In January came news that computer scientists and engineers again commanded the highest salaries right out of college in 2012. That news prompted fresh chorus of voices deriding degrees in “softer” subjects like English or art history as a waste of time and money. That’s unfortunate. We’re very big fans of efforts to get more young people into computers and engineering, but it makes no sense, none at all, to dismiss other whole disciplines in the process.
It is true that computer scientists and engineers (along with other STEM majors) have weathered the recent downturn pretty well. Not only did they get paid better than most, they tended to hold on to their jobs. Not every STEM worker has come through great recession unscathed, however. Our own research found that civil engineers, for example, faced tough odds as spending on infrastructure dried up. On balance, though, people in STEM fields had more opportunities than those who didn’t, and companies faced a shortage of STEM talent, even in lean times.
But that’s no reason to go on about “useless” or “worthless” majors. If everyone were dead set on being an engineer, we’d have a lot of unemployed engineers—and those who did find a job would work for nickels and dimes. By our own expansive definition, STEM jobs make up about 13 percent of all jobs. Although that percentage will grow in the coming years, that still leaves a big piece of the pie for non-STEM majors. Surely we have room for English, history, or (gasp) visual arts majors.
Those who scoff at the arts or humanities miss an important point: Arts and humanities majors can do quite well for themselves if they have strong STEM skills. A great writer can do well in marketing, but she had better understand data. A wonderful designer can help create killer apps, but he had better have a good grasp of technology. In fact, researchers at Georgetown found that the vast majority of jobs require STEM skills. The flip side of that argument is that a strong grounding in the arts and humanities can give people with STEM skills a real edge in the job market. Even Tom Friedman, that apostle of STEM skills, counseled engineering schools to offer more music.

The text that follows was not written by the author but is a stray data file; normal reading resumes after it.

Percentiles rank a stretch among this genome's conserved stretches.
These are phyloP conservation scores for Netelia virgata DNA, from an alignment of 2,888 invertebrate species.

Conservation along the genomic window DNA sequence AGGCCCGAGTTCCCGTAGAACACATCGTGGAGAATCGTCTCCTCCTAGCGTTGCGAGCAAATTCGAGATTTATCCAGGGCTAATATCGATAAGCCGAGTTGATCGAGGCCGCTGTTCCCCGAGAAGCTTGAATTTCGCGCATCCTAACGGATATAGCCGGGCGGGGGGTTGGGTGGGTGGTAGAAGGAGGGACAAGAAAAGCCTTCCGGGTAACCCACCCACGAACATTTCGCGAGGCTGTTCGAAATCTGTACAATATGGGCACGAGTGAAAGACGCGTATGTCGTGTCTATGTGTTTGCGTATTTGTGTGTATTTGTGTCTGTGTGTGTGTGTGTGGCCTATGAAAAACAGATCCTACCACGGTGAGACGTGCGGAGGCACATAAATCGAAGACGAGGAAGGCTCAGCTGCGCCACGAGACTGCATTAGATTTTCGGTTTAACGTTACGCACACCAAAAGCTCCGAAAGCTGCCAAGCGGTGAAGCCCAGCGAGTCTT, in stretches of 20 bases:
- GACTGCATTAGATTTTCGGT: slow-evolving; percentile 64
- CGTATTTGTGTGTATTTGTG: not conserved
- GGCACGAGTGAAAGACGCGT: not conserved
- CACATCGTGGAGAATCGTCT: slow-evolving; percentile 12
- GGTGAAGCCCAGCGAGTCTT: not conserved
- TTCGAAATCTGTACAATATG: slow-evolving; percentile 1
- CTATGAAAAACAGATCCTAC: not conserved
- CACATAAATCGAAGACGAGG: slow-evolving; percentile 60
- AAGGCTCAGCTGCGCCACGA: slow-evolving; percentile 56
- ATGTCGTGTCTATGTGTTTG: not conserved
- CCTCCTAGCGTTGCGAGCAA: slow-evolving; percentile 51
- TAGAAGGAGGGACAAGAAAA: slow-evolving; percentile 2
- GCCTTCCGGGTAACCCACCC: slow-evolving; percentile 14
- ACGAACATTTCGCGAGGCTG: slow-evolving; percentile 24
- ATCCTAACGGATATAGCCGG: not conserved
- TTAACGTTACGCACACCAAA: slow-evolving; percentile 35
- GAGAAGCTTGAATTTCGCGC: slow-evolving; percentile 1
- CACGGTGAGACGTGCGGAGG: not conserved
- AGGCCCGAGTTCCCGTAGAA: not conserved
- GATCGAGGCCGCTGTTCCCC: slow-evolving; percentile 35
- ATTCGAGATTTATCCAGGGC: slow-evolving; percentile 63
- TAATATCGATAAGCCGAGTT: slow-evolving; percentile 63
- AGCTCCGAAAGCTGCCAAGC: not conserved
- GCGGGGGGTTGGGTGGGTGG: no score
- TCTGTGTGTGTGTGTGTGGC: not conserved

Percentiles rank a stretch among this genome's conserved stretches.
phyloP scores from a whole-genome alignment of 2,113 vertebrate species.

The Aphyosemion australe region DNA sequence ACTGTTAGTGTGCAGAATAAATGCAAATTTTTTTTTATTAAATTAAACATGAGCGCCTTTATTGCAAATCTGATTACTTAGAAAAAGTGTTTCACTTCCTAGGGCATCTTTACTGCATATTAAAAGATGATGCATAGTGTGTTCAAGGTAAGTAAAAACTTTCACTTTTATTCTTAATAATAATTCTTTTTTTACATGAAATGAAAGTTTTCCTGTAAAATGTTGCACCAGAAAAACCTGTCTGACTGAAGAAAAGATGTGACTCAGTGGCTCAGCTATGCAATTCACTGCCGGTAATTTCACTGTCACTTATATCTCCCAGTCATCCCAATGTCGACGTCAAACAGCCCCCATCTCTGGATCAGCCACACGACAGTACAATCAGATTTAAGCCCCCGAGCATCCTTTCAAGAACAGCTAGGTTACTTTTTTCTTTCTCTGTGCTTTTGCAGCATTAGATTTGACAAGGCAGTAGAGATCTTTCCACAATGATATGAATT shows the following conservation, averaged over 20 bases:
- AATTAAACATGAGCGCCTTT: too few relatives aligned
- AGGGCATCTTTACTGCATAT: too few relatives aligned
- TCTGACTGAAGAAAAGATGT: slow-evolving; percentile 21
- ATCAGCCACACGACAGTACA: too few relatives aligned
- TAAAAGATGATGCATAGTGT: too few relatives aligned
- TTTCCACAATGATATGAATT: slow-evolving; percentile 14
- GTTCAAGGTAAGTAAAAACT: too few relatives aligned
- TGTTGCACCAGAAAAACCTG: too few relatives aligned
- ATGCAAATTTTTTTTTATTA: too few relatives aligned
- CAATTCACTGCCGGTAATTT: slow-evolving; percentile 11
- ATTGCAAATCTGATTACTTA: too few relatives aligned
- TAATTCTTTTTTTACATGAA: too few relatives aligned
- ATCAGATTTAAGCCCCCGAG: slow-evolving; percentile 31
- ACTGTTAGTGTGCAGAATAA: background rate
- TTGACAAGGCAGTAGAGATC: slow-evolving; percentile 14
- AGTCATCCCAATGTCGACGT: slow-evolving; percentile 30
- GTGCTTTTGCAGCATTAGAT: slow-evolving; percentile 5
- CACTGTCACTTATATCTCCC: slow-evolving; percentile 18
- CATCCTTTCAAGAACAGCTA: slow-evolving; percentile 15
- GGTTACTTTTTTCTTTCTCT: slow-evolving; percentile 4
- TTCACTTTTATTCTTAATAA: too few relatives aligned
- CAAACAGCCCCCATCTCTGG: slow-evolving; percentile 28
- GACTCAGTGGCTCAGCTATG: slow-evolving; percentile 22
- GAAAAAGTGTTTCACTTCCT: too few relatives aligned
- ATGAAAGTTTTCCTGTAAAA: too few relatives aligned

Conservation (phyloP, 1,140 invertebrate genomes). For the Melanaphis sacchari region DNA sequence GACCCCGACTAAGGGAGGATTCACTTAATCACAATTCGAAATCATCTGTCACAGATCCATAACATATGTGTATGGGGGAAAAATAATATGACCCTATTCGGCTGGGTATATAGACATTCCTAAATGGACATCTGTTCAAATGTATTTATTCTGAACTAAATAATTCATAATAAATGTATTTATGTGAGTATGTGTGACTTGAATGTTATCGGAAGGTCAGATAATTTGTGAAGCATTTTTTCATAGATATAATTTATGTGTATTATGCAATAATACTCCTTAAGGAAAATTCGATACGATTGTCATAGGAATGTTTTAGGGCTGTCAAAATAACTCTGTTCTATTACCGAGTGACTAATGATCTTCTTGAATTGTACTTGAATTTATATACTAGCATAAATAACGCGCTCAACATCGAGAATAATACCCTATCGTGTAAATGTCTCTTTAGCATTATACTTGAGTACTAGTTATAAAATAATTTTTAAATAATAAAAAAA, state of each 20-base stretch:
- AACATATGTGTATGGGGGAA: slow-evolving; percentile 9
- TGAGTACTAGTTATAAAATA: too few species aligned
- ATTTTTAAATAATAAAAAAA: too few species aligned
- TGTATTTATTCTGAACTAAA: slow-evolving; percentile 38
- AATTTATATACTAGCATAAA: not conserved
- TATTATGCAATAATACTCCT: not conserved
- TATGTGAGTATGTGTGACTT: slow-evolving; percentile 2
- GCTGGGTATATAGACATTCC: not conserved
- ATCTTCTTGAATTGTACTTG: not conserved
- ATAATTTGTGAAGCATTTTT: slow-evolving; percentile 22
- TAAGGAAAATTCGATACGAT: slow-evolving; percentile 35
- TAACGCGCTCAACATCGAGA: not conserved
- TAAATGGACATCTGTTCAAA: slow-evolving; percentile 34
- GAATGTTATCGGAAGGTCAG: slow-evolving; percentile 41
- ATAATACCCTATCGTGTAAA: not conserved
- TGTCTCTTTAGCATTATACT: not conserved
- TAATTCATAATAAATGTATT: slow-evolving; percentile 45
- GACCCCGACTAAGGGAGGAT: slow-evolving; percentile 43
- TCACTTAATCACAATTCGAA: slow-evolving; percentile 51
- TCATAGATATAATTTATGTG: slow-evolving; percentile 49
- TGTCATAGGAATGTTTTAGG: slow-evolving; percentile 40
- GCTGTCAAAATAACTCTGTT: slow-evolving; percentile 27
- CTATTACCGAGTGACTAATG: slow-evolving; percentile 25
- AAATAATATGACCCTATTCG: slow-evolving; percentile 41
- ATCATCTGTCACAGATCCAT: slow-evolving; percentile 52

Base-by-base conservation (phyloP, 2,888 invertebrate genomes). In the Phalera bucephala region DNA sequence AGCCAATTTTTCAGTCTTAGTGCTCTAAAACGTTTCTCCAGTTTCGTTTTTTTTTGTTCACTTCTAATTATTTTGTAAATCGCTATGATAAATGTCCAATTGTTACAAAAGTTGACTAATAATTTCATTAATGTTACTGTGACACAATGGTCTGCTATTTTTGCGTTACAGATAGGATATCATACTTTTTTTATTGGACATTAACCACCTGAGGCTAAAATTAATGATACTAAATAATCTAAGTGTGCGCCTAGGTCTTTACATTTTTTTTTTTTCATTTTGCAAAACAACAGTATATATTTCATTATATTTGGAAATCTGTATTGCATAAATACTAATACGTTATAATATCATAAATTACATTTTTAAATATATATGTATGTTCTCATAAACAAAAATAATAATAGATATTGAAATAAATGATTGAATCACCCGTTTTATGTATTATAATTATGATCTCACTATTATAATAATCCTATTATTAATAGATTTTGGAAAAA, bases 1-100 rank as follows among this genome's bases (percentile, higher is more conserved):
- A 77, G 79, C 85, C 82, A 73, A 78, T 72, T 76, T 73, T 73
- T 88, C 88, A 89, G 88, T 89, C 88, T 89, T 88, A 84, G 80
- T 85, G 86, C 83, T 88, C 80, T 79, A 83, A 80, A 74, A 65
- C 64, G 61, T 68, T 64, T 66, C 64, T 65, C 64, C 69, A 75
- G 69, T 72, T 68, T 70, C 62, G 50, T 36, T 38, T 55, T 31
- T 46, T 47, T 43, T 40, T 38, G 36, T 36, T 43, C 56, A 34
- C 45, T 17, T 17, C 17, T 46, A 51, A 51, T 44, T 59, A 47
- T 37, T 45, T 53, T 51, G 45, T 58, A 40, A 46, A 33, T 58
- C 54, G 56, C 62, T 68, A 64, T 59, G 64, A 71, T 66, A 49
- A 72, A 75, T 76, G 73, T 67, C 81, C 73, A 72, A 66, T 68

So, if you’re going to major in the arts or humanities, all the power to you. But take advanced math. Learn how to program. Seek out skills that will help you carry your passions into the world of work.
The rest of us should stop sneering at visual art, French literature, or any other field that that seems impractical or arcane. Even engineers and computer scientists wouldn’t suffer from a bit of Manet or Molière.